Cheers
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Posted by David Haley   USA  (3,881 posts)  [Biography] bio
Date Reply #13 on Thu 18 Feb 2010 04:01 PM (UTC)
Message
I confess that I still don't really understand what you're trying to do. Let's go back to basics for a bit. In Lua, when you do something like this:

<some expression>[<some index>]


it is only sensible if <some expression> evaluates to a non-nil object that can be indexed (in general many things, but usually just a table -- let's stay simple for now).

The expression can be anything: a function call, a variable, an indexing into another table, etc.

So, if you ever want to write:

some_table[some_key][some_other_key] = 123


then this only makes sense if some_table is indexable, and some_table[some_key] has also been assigned something that is indexable.

In other words, before you try to index into some_table[some_key], you need to make sure that you've actually put a table into some_table at the index some_key.

David Haley aka Ksilyan
Head Programmer,
Legends of the Darkstone

http://david.the-haleys.org
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Posted by Nick Gammon   Australia  (21,322 posts)  [Biography] bio   Forum Administrator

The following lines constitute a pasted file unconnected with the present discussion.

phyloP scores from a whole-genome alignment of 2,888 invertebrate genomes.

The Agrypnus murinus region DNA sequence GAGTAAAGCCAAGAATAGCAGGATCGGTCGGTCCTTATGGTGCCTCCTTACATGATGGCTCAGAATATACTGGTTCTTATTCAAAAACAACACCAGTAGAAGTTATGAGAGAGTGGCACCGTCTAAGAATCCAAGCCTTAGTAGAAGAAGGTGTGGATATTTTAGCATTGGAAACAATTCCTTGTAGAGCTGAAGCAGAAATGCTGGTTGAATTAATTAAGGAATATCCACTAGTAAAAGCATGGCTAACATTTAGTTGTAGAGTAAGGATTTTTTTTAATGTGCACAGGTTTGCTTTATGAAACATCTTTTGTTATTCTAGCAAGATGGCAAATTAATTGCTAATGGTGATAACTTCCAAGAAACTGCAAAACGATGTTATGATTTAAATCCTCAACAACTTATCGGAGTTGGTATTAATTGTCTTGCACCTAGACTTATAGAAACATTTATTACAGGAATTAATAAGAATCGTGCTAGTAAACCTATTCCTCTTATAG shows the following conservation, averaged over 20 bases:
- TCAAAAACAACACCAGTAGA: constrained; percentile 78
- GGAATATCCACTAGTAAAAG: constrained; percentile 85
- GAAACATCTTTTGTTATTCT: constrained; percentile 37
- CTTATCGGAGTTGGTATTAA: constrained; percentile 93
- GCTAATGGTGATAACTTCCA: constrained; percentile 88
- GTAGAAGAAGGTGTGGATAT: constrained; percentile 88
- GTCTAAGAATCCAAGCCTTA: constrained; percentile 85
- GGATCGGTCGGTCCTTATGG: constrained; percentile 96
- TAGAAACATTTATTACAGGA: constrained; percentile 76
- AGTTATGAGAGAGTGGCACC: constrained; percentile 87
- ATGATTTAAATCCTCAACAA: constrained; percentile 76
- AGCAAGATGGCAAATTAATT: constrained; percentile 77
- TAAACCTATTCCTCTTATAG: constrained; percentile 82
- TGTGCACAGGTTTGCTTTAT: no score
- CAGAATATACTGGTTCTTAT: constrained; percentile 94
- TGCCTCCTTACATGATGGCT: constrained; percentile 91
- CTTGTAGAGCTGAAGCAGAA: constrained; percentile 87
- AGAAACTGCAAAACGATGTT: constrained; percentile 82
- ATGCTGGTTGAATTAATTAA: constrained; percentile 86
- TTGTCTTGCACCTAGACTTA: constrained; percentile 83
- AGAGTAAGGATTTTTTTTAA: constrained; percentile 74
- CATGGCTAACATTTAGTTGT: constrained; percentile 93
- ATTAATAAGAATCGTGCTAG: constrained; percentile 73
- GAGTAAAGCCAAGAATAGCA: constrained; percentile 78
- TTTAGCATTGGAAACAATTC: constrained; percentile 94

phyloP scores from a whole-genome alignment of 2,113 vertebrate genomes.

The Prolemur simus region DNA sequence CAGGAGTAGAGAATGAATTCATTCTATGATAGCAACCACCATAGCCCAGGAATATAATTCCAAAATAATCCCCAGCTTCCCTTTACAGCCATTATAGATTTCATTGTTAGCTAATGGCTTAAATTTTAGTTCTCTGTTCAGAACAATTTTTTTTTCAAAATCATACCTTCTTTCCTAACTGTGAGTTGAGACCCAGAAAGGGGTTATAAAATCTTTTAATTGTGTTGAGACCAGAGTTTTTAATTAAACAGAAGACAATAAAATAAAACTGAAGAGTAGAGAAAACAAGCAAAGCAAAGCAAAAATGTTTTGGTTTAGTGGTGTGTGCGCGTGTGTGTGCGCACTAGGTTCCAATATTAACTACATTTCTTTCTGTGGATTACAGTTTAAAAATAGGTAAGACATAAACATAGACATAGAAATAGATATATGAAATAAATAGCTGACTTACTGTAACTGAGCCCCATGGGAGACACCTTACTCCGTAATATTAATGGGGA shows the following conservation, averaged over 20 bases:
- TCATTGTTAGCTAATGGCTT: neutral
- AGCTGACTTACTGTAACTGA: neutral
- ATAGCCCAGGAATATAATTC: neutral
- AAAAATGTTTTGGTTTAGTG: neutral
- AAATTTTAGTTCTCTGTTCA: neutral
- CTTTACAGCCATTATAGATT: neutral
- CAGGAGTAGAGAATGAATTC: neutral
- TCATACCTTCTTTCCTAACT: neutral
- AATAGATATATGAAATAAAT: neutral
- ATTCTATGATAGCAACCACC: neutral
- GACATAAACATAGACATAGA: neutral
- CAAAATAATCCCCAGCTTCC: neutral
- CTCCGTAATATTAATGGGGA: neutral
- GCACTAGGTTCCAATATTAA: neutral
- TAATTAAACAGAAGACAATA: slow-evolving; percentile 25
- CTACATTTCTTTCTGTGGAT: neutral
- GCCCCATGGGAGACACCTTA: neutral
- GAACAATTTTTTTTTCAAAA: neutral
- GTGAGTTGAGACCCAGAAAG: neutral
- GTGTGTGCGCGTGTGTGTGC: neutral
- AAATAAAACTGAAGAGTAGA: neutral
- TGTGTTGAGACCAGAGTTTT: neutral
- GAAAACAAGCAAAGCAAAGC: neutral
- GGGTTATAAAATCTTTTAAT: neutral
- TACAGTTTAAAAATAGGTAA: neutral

Date Reply #14 on Thu 18 Feb 2010 07:27 PM (UTC)

Amended on Thu 18 Feb 2010 07:30 PM (UTC) by Nick Gammon

Message
Have you read my postings?

http://www.gammon.com.au/forum/?id=4903 (Lua tables)

http://www.gammon.com.au/forum/?id=6036 (Lua tables in detail)

Quote:


subTable01 = {}
   for tIter = 1, 9, 1 do
      subTable01[tIter] = tIter
   end		
print(subTable01[2])



It really isn't clear here what you are doing. For one thing, in Lua you usually don't use numeric indexes like that. There is a "pairs" function that goes from one end of the table to another.

So for example:


subtable = {}
subtable [1] = "fish"
subtable [2] = "chips"

for index, value in pairs (subtable) do
  print (index, value)
end -- for

Prints ...

1 fish
2 chips


You could do it more the way you had:


subtable = {}
subtable [1] = "fish"
subtable [2] = "chips"

for i = 1, #subtable do
  print (i, subtable [i])
end -- for


But why would you bother?

Next:

Quote:


subTable01 = {}
   for tIter = 1, 9, 1 do
      subTable01[tIter] = tIter
   end		
print(subTable01[2])



Are you trying to make a table with the keys being 1 to 9, and the value of each key also being 1 to 9? I suppose you can do that, your code works, and it prints 2. But to what purpose?

- Nick Gammon

www.gammon.com.au, www.mushclient.com